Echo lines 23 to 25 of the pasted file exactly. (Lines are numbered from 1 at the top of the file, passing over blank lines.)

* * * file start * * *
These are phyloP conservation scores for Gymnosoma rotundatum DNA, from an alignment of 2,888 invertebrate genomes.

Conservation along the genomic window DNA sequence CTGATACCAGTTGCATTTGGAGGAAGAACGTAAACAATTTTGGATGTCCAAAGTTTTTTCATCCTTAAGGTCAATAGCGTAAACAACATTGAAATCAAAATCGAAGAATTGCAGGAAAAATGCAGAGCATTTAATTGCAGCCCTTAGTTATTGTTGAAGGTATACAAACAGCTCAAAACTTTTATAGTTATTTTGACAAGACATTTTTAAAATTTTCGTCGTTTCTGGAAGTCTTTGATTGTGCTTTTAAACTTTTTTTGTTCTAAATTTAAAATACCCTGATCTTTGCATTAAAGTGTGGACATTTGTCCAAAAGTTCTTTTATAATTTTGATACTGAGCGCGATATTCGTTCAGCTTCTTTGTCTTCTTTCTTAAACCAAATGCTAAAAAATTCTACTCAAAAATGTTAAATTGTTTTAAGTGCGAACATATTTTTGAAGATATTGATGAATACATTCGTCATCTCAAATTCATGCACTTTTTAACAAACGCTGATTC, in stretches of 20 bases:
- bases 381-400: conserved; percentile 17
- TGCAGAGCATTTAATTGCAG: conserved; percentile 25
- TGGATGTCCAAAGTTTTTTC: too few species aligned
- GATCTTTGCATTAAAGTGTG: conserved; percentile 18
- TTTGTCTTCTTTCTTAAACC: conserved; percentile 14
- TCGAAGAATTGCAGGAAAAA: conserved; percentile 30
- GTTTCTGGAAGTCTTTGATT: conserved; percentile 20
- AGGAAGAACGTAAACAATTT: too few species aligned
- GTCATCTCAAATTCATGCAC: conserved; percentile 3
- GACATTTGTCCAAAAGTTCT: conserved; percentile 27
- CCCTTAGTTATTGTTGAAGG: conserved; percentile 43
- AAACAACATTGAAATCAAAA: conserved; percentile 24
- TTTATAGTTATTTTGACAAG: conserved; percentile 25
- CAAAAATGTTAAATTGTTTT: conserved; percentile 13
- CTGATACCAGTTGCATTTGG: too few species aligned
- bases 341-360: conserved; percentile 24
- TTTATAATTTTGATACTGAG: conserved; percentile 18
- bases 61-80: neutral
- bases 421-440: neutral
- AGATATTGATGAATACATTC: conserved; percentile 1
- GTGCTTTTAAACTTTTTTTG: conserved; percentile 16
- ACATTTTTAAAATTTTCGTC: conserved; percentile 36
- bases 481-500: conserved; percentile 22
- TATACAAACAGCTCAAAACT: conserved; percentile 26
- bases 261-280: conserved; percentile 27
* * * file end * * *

- GTGCTTTTAAACTTTTTTTG: conserved; percentile 16
- ACATTTTTAAAATTTTCGTC: conserved; percentile 36
- bases 481-500: conserved; percentile 22